Denver, CO

Why I no longer fly a gay pride flag

David Heitz

(Photo: Submitted. At one time I flew my rainbow flag with pride.)

My Denver neighbors don’t ever have to worry about me flying a gay pride flag.

Or a Proud Boys flag.

Or a Black Lives Matter flag.

The ACLU of Colorado has filed a lawsuit in federal court over a Denver man’s desire to display his gay pride flag.

“Mr. Pendery has a constitutional right to fly a Pride flag and to post a social justice sign on his own property,” said Mark Silverstein, ACLU of Colorado Legal Director. “The Metro District’s rules, which carry the force of law in the Whispering Pines subdivision, violate the First Amendment and the Colorado Constitution’s guarantee of free expression.”

Pendery has been sideways with his homeowner’s association, or HOA, before. When he displayed his flag last summer, he received a violation letter from the HOA.

HOAs can fine homeowners and even place liens on their homes. Upon second consideration, the HOA decided to allow Pendery to display his flag, but only until December. He must re-apply to fly the flag this year.

Pendery also wants to erect “We Believe” signs that list his family’s beliefs about equality and kindness.

“The Metro District has complete discretion over whether to grant or deny approval,” according to an ACLU news release. “There are no written guidelines to prevent censorship on the basis of the subject or viewpoint that the flag or sign communicates.”

Pendery says he likes living in Whispering Pines but expects his Constitutional rights to be recognized. “We immediately felt at home when we moved to the neighborhood last year and formed strong relationships with our neighbors,” he said. “But it’s incredibly disheartening that the governing body whose primary responsibility is to protect residents’ investments instead chooses to focus its limited resources on violating our right to free speech.”

Pride flag a relic of my gay adolescence

Do you still wear your Spiderman costume when you’re 50?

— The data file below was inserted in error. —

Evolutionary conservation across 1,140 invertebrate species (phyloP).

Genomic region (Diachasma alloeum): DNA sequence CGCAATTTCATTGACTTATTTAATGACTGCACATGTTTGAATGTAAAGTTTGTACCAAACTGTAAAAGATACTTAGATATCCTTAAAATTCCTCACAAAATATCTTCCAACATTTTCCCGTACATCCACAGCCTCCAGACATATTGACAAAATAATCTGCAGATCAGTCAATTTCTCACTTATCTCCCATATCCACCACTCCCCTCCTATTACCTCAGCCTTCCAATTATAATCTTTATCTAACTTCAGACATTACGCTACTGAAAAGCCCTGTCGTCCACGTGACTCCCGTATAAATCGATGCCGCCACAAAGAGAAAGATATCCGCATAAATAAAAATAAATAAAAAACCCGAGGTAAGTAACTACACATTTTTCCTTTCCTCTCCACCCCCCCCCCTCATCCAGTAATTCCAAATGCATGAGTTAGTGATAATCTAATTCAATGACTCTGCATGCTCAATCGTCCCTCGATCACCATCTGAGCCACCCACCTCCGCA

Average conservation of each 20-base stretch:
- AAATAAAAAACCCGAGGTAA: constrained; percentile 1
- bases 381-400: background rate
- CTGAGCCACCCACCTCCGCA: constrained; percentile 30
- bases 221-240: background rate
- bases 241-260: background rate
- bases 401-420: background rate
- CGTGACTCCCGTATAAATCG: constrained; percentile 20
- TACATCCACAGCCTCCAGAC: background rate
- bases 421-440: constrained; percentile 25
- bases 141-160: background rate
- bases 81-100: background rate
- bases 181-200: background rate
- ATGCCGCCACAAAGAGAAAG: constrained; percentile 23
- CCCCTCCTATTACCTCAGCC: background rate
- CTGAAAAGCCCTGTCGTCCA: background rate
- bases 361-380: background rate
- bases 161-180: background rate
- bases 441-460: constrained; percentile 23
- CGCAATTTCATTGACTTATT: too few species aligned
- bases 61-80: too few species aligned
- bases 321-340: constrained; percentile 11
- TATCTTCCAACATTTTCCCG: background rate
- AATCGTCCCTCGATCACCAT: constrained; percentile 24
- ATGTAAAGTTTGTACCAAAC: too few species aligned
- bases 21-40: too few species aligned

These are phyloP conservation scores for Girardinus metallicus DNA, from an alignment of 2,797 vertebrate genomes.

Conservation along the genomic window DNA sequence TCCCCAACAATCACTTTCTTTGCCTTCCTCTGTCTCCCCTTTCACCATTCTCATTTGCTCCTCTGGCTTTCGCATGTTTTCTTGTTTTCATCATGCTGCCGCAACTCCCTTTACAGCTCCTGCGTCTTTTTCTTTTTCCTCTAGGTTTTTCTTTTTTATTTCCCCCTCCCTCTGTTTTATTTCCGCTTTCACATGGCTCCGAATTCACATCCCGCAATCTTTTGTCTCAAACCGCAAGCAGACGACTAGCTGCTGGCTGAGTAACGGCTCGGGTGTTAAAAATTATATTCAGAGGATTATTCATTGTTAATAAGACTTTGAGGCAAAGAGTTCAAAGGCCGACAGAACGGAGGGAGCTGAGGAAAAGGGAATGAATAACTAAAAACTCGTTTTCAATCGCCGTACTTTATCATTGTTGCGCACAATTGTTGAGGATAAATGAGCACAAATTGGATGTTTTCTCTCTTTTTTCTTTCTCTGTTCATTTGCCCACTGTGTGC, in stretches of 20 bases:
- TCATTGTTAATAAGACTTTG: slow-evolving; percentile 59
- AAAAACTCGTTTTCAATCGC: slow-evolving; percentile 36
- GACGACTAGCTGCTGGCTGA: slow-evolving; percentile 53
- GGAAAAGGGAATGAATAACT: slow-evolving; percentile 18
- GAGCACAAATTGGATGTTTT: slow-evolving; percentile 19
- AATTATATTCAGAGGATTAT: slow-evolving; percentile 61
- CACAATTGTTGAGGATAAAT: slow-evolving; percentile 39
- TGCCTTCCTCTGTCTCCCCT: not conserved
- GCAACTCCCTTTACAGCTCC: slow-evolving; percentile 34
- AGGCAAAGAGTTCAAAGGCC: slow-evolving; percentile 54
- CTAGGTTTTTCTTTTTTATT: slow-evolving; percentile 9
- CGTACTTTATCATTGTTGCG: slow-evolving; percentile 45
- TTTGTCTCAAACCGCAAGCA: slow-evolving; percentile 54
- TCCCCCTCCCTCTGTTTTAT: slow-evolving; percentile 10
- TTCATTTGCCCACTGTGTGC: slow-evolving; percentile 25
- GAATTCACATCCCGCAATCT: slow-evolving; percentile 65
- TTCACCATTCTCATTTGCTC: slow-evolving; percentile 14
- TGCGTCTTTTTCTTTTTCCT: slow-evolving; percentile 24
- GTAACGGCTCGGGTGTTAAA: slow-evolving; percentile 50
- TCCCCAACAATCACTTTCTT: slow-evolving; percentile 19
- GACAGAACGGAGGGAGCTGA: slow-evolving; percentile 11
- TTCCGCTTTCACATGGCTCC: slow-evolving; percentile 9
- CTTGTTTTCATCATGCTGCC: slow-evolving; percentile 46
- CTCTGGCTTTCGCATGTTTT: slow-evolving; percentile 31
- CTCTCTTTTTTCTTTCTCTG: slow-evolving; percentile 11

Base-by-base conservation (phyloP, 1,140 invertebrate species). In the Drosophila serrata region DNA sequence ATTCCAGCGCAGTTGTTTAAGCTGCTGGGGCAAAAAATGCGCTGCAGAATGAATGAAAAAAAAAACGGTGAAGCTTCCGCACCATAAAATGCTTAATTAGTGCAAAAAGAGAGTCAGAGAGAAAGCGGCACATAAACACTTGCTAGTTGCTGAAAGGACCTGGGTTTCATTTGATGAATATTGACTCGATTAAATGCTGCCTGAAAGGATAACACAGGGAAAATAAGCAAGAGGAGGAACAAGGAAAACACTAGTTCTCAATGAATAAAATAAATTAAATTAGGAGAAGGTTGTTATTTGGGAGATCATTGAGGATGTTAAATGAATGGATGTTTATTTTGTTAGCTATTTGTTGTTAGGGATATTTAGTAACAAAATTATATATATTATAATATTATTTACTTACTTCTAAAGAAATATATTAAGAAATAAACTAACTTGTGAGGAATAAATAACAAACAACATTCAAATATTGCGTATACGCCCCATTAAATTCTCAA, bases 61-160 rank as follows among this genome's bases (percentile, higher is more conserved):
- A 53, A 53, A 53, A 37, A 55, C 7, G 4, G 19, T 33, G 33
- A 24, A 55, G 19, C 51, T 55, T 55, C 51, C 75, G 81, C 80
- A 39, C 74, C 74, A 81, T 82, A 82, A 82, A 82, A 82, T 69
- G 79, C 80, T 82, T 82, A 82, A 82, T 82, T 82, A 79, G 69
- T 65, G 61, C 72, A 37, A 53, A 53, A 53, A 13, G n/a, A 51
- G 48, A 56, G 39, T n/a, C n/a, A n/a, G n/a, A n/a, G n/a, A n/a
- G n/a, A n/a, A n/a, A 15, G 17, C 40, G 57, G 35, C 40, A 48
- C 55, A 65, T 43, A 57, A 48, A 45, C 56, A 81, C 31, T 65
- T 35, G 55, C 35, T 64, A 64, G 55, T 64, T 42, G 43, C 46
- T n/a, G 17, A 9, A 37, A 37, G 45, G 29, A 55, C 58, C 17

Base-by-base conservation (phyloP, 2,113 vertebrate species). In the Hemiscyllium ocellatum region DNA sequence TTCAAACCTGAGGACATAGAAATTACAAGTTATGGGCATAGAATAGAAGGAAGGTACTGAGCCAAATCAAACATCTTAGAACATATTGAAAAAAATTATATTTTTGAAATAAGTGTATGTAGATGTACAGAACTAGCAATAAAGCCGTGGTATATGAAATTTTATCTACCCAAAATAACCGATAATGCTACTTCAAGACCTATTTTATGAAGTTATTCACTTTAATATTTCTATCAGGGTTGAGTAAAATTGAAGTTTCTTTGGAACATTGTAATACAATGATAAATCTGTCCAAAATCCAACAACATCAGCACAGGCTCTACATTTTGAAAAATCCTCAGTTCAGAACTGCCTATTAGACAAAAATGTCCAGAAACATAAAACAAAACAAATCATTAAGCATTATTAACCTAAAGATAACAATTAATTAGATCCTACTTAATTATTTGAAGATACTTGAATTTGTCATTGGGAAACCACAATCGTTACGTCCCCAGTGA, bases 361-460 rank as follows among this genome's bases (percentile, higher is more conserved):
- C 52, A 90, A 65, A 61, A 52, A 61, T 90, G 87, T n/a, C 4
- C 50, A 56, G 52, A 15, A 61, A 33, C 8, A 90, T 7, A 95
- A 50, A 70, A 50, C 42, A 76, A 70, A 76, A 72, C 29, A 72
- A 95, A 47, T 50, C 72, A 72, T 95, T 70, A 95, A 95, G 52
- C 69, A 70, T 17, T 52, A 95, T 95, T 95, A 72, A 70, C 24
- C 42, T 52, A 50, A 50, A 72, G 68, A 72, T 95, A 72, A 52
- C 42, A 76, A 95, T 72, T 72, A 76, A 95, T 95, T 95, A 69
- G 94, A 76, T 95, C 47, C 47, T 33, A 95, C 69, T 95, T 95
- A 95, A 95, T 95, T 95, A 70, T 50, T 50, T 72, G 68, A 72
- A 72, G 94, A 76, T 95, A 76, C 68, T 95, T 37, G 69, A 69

I guess maybe you do if you’re Spiderman.

But most people who won’t let go of something from their adolescence (even if their adolescence was at 30) don’t make for great grownups.

And that’s how I view the gay pride flag – as something from my adolescence.

I bought one when I first “came out” of the closet. I hung it in the window. It was a great way to meet other gay people, which seemed to be everyone where I was living in Long Beach, Calif., at the time.

I was an enormously proud gay man for a while. I even became executive editor of the nation’s historic gay rights magazine, The Advocate.

But today, I don’t fly the gay flag. I am not ashamed of who I am, not one bit. But I’m not overflowing with gay pride, either.

Sure, the flag is supposed to symbolize gay pride. But what are we proud of? The overdose rate in the gay community? The number of gay guys who know the lyrics of Diana Ross’ “I will survive” by heart?

That, of course, was just some self-deprecating humor. I know the words of "I will survive" by heart and even was in the video Diana Ross made with Ru Paul for the remake of this song. The video was filmed on Santa Monica Boulevard and they made it look like it was a gay pride festival. I appear briefly dancing in the street.

True story. And I guess I'm proud of that split-second of fame.

But to fly a flag declaring pride for your sexuality seems to invite debate. If you think you can convince someone who is opposed to “gay rights” that your rainbow flag is harmless, you’ll be arguing until you’re both dead.

Is the conversation even necessary? Equal rights protections for gay people seem to be advancing at a more rapid clip than ever in this country.

Too much division in our country

I can see why, if applied fairly, homeowners’ associations would want a policy outlining what kinds of flags and signs can be posted. They don’t want controversy brewing between backyards.

Displaying materials that have invoked violence all over the country probably don’t make for quiet evenings in idyllic subdivisions.

I would argue that people who purchase homes in places that make up neighborhood rules should think twice about whether they really want to live there. Are the entry gates or other amenities worth the infringement on your First Amendment rights?

You can imagine the strong personalities living in the high-end subdivisions. Political views can be overpowering in some people, especially when they have money.

It’s probably best to leave politics out of the neighborhood potluck.

In the meantime, the ACLU has asked for an injunction so Pendery can fly his flag and post his “We believe” signs.

“The Colorado Constitution declares that all persons shall be free to speak out, but almost all new homes are built in subdivisions with rules enforced by HOAs or metro districts that severely restrict the exercise of this constitutional right,” Silverstein said. “The Colorado legislature should step in and enact legislation to make it clear that both HOAs and metro districts cannot forbid residents from posting signs or flags that express their views on social and political issues.”

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I have been in the news business more than 30 years, spending much of my career at some of the best newspapers in the country. Today, I specialize in Denver local news, health reporting, social justice issues, addiction/recovery/mental health news, and topics surrounding homelessness and human trafficking.

Denver, CO

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